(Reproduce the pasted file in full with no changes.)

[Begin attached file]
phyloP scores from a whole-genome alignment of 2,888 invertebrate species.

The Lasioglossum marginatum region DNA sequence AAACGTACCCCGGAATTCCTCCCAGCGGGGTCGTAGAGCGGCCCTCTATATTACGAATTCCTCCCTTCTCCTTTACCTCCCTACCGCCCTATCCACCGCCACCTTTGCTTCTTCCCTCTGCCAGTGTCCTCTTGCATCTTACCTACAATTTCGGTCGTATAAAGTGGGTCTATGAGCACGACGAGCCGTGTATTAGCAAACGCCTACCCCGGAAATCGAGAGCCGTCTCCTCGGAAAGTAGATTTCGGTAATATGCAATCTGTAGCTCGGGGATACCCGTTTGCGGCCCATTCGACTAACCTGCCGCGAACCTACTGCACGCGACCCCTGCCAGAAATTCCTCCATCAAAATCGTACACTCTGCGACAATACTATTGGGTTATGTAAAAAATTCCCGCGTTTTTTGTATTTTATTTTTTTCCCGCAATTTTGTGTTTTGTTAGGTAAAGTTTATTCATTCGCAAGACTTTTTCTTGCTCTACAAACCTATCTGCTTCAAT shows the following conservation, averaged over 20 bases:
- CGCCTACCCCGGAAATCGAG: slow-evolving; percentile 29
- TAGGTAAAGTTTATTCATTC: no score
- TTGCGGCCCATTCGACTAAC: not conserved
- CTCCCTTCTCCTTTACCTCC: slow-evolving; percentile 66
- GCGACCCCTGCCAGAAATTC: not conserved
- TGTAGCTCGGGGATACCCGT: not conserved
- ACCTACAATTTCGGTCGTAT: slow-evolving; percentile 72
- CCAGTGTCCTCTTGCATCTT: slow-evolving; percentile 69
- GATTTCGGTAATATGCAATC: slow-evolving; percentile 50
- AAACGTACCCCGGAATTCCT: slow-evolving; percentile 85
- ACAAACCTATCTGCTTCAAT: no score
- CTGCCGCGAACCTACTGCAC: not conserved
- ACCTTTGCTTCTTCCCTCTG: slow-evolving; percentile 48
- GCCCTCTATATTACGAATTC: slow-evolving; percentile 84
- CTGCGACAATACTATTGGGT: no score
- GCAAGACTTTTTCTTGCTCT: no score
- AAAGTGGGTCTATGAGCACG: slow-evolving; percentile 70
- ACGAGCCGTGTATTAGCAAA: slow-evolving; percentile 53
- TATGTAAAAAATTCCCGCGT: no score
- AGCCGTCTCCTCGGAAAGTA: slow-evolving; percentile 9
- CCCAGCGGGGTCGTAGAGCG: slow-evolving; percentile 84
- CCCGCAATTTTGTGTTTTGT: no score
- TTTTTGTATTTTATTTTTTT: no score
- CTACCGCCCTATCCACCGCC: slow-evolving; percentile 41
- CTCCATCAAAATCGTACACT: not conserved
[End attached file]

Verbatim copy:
phyloP scores from a whole-genome alignment of 2,888 invertebrate species.

The Lasioglossum marginatum region DNA sequence AAACGTACCCCGGAATTCCTCCCAGCGGGGTCGTAGAGCGGCCCTCTATATTACGAATTCCTCCCTTCTCCTTTACCTCCCTACCGCCCTATCCACCGCCACCTTTGCTTCTTCCCTCTGCCAGTGTCCTCTTGCATCTTACCTACAATTTCGGTCGTATAAAGTGGGTCTATGAGCACGACGAGCCGTGTATTAGCAAACGCCTACCCCGGAAATCGAGAGCCGTCTCCTCGGAAAGTAGATTTCGGTAATATGCAATCTGTAGCTCGGGGATACCCGTTTGCGGCCCATTCGACTAACCTGCCGCGAACCTACTGCACGCGACCCCTGCCAGAAATTCCTCCATCAAAATCGTACACTCTGCGACAATACTATTGGGTTATGTAAAAAATTCCCGCGTTTTTTGTATTTTATTTTTTTCCCGCAATTTTGTGTTTTGTTAGGTAAAGTTTATTCATTCGCAAGACTTTTTCTTGCTCTACAAACCTATCTGCTTCAAT shows the following conservation, averaged over 20 bases:
- CGCCTACCCCGGAAATCGAG: slow-evolving; percentile 29
- TAGGTAAAGTTTATTCATTC: no score
- TTGCGGCCCATTCGACTAAC: not conserved
- CTCCCTTCTCCTTTACCTCC: slow-evolving; percentile 66
- GCGACCCCTGCCAGAAATTC: not conserved
- TGTAGCTCGGGGATACCCGT: not conserved
- ACCTACAATTTCGGTCGTAT: slow-evolving; percentile 72
- CCAGTGTCCTCTTGCATCTT: slow-evolving; percentile 69
- GATTTCGGTAATATGCAATC: slow-evolving; percentile 50
- AAACGTACCCCGGAATTCCT: slow-evolving; percentile 85
- ACAAACCTATCTGCTTCAAT: no score
- CTGCCGCGAACCTACTGCAC: not conserved
- ACCTTTGCTTCTTCCCTCTG: slow-evolving; percentile 48
- GCCCTCTATATTACGAATTC: slow-evolving; percentile 84
- CTGCGACAATACTATTGGGT: no score
- GCAAGACTTTTTCTTGCTCT: no score
- AAAGTGGGTCTATGAGCACG: slow-evolving; percentile 70
- ACGAGCCGTGTATTAGCAAA: slow-evolving; percentile 53
- TATGTAAAAAATTCCCGCGT: no score
- AGCCGTCTCCTCGGAAAGTA: slow-evolving; percentile 9
- CCCAGCGGGGTCGTAGAGCG: slow-evolving; percentile 84
- CCCGCAATTTTGTGTTTTGT: no score
- TTTTTGTATTTTATTTTTTT: no score
- CTACCGCCCTATCCACCGCC: slow-evolving; percentile 41
- CTCCATCAAAATCGTACACT: not conserved